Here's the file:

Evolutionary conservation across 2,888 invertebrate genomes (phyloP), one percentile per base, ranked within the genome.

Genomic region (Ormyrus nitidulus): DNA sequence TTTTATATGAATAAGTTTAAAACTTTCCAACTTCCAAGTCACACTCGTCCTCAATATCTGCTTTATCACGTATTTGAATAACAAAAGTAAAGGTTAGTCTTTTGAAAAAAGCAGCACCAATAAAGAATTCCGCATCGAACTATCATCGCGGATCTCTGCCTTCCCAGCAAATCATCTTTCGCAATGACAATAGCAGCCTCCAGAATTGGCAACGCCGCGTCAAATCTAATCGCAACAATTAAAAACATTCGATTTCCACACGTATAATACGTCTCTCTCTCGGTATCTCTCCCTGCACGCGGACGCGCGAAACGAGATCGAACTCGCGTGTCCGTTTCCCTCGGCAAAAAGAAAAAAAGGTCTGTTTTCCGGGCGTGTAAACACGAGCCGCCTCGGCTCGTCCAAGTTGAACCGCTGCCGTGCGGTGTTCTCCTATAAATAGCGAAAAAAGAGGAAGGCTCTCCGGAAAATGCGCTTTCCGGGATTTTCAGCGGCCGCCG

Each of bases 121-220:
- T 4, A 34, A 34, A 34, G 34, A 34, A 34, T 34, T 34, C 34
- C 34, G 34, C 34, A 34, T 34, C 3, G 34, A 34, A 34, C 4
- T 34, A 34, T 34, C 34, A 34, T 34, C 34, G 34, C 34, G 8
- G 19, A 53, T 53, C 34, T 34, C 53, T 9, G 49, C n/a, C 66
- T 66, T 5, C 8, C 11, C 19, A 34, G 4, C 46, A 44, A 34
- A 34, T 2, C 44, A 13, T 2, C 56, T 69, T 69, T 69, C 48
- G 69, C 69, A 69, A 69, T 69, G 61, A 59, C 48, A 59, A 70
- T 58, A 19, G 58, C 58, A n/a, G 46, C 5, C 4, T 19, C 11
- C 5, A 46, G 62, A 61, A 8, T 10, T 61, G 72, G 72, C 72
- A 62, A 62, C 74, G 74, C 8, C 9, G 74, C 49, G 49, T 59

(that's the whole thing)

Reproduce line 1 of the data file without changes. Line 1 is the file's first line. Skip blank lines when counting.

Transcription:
Evolutionary conservation across 2,888 invertebrate genomes (phyloP), one percentile per base, ranked within the genome.